Effective DSEAR Risk Assessment Training and Support

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Vital Fire Solutions can provide a substantial DSEAR Risk Assessment for your workplace. Our team of trained and qualified experts typically visit site, perform the necessary audit and provide a report, with any remedial actions.

So what is a DSEAR Risk Assessment?

It is the primary legislation applying to the control of substances that can cause fires and explosions in the workplace is the Dangerous Substances and Explosive Atmospheres Regulations 2002 (DSEAR).

DSEAR risk assessment training requires employers to assess the risks of fires and explosions that may be caused by dangerous substances in the workplace. From June 2015 DSEAR also covers the risk caused by gases under pressure and substances that are corrosive to metals.  This is to allow for changes in the EU Chemical Agents Directive the physical hazards aspects of which are enacted in Great Britain through DSEAR. 


Risk Assessment

These risks must then be eliminated or reduced as far as is reasonably practicable. The aim is to protect employees and other people who may be put at risk, such as visitors to the workplace and members of the public. The Regulations complement the requirement to manage risks under the Management of Health and Safety at Work Regulations 1999.

When does DSEAR apply?

Apart from certain activities involving ships, DSEAR applies whenever:

  • there is work being carried out by an employer (or self employed person)
  • a dangerous substance is present (or is liable to be present) at the workplace
  • the dangerous substance could be a risk to the safety of people as a result of fires, explosions or similar energetic events or through corrosion to metal

The following examples illustrate the type of activities covered by DSEAR:

  • storage of petrol as a fuel for cars, boats or horticultural machinery
  • use of flammable gases, such as acetylene, for welding
  • handling and storage of waste dusts in a range of manufacturing industries
  • handling and storage of flammable wastes such as fuel oils
  • welding or other ‘hot work’ on tanks and drums that have contained flammable material
  • work that could release naturally occurring flammable substances such as methane in coalmines or at landfill sites
  • use of flammable solvents in laboratories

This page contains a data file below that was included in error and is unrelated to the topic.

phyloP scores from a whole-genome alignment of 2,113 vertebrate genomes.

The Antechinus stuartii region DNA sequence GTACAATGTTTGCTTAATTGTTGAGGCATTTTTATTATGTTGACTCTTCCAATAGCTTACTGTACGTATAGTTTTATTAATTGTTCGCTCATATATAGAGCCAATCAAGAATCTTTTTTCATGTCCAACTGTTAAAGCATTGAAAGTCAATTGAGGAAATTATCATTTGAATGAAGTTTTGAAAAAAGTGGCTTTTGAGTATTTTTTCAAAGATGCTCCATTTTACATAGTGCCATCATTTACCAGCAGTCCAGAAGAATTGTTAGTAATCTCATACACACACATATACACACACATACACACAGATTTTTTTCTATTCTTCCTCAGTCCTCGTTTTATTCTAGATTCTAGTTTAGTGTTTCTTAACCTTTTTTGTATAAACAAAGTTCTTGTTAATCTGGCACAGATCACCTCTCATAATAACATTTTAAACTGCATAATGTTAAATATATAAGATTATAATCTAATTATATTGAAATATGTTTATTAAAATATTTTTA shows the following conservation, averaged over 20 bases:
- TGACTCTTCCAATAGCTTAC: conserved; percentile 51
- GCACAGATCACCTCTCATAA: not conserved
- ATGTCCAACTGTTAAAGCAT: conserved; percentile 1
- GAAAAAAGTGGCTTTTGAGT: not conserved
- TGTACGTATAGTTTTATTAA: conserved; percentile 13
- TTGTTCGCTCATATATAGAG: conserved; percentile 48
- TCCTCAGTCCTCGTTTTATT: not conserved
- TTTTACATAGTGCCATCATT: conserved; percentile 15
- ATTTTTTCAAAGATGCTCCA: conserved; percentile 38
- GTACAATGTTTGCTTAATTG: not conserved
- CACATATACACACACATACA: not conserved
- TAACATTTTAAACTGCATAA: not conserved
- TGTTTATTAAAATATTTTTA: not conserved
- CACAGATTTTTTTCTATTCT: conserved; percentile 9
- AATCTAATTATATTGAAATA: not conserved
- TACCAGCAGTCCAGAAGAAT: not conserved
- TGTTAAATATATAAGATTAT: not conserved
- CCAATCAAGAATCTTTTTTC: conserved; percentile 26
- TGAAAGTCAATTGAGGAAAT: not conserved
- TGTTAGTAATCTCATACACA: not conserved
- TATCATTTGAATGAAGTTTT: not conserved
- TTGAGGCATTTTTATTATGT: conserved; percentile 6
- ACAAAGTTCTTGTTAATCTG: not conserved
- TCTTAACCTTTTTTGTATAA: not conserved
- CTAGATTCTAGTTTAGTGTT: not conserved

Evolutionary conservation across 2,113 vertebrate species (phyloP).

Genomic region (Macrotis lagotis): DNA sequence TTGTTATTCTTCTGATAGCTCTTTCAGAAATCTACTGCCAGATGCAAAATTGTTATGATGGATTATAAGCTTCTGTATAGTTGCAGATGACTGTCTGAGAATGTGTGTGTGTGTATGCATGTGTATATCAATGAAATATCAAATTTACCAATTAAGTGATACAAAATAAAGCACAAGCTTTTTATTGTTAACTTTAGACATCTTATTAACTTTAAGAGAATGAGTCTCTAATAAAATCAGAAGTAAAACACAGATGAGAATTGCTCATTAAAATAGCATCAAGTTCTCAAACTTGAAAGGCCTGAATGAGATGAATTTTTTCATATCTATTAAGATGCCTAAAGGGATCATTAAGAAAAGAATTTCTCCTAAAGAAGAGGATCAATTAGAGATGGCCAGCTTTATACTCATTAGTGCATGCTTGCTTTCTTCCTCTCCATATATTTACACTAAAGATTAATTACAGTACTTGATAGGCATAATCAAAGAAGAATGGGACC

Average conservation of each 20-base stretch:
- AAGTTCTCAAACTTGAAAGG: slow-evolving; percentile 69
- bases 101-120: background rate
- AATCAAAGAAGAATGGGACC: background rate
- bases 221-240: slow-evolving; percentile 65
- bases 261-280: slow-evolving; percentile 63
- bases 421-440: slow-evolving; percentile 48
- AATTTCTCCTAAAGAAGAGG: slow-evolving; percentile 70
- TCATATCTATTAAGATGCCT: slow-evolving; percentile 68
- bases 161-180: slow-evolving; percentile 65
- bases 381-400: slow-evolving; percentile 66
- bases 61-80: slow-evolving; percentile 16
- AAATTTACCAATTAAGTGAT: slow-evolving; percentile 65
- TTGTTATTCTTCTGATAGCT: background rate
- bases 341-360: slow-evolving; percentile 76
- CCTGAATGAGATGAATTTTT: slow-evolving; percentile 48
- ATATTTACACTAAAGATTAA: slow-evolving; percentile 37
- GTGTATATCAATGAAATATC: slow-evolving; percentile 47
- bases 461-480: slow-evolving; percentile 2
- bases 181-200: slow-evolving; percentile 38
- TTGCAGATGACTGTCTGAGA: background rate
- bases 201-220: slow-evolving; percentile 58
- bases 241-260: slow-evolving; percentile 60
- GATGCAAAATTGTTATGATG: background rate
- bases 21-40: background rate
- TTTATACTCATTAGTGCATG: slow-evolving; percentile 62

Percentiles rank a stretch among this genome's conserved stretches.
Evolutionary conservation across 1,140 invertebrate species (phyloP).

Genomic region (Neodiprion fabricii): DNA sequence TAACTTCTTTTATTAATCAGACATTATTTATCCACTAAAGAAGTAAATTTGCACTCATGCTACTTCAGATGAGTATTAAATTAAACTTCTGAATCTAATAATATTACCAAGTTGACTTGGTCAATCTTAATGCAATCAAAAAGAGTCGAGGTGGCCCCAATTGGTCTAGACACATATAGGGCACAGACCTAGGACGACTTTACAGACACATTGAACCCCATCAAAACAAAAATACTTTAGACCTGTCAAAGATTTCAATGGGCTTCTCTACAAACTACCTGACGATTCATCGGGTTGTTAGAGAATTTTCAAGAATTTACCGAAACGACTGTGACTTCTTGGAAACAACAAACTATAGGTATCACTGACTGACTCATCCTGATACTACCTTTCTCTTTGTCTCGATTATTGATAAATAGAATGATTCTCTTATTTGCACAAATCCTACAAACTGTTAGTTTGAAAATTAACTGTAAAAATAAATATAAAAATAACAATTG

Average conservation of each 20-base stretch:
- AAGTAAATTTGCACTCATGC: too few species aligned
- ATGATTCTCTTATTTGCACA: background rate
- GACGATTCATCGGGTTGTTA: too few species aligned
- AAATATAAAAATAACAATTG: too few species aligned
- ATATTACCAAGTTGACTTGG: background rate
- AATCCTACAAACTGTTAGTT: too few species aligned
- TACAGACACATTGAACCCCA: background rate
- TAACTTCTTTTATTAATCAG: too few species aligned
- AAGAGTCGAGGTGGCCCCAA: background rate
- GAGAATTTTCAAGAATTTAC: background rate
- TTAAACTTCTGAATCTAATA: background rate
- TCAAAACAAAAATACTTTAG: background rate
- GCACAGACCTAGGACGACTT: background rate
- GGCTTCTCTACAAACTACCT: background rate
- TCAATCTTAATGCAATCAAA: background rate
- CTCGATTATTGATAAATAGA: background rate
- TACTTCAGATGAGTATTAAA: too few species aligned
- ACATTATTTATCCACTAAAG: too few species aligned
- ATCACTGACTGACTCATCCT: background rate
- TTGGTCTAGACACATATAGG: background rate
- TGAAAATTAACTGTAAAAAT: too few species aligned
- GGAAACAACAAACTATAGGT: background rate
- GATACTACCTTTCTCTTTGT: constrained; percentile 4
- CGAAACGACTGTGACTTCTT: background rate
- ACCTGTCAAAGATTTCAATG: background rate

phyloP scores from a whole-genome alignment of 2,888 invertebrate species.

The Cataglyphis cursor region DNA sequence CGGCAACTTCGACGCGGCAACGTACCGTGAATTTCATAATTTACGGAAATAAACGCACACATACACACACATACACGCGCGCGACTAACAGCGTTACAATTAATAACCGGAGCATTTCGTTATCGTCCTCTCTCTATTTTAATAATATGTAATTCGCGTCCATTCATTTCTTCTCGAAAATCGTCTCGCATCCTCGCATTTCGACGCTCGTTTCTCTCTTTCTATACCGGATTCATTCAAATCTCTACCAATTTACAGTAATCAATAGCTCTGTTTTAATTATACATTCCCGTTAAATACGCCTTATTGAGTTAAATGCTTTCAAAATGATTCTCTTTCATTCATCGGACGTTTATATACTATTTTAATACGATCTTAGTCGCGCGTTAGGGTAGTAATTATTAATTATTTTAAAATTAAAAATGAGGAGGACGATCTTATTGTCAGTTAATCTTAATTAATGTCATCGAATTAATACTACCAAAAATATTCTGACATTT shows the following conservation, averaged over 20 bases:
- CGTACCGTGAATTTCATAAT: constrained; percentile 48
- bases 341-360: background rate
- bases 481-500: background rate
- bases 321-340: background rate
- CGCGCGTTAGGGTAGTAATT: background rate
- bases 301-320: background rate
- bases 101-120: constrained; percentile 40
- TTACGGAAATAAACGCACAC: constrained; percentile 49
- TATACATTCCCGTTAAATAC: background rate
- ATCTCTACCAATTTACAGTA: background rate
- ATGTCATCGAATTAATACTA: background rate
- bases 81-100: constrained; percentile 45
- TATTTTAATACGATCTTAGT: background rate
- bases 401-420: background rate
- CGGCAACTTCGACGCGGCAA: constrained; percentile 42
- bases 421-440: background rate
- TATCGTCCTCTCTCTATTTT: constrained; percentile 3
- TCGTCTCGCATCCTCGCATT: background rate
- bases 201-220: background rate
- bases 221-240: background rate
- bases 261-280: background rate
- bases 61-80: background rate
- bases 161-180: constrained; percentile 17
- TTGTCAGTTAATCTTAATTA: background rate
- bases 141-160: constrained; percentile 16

• storage and display of flammable goods, such as paints, in shops
  • filling, storing and handling aerosols with flammable propellants such as LPG
  • transporting flammable substances in containers around a workplace
  • deliveries from road tankers, such as petrol and bulk powders
  • chemical manufacturing, processing and warehousing
  • the petrochemical industry, both onshore and offshore
  • handling, storage and use of gases under pressure
  • handling, storage and use of substances corrosive to metal.

Where does DSEAR apply?

DSEAR applies to workplaces where dangerous substances are present, used, or produced.

Workplaces are any premises or parts of premises used for work. This includes places such as industrial and commercial premises, land-based and offshore installations, mines and quarries, construction sites, vehicles and vessels, etc. Places such as the common parts of shared buildings, private roads and paths on industrial estates and road works on public roads are also premises – as are houses and other domestic premises, if people are at work there.

Some requirements of DSEAR which deal specifically with explosive atmospheres, do not apply to industries such as offshore oil and gas production. See the ‘Explosive atmospheres and ATEX’ section for more information.

What does DSEAR require?

DSEAR places duties on employers (and the self-employed, who are considered employers for the purposes of the Regulations) to assess and eliminate or reduce risks from dangerous substances. Complying with DSEAR involves:

Assessing risks using a DSEAR risk assessment

Before work is carried out, employers must assess the risks that may be caused by dangerous substances. This should be an identification and careful examination of:

  • the dangerous substances in the workplace
  • the work activities involving those substances
  • the ways in which those substances and work activities could harm people

The purpose of DSEAR risk assessment training is to help employers to decide what they need to do to eliminate or reduce the risks from dangerous substances.

If there is no risk to safety, or the risk is trivial, no further action is needed. If there are risks then employers must consider what else needs to be done to comply fully with the requirements of DSEAR.

If an employer has five or more employees, the employer must record the significant findings of the risk assessment.

Preparing emergency plans and procedures

Arrangements must be made to deal with emergencies. These plans and procedures should cover safety drills and suitable communication and warning systems and should be in proportion to the risks. If an emergency occurs, workers tasked with carrying out repairs or other necessary work must be provided with the appropriate equipment to allow them to carry out this work safely.

The information in the emergency plans and procedures must be made available to the emergency services to allow them to develop their own plans if necessary. Appropriate instruction and training must also be provided to employees and visitors to site.

Contact us for a more in-depth discussion on your organisation’s requirements and how we can fully meet your expectations via our online enquiry form here. Or call us on: 0191 375 5690.

One of our team will get back to you with details on how we can help very soon. Thank you for your time and interest in Vital Fire Solutions Ltd, part of the County Durham and Darlington Fire Authority’s service.



0191 375 5690




Vital Fire Solutions Ltd
Belmont Business Park, Durham, DH1 1TW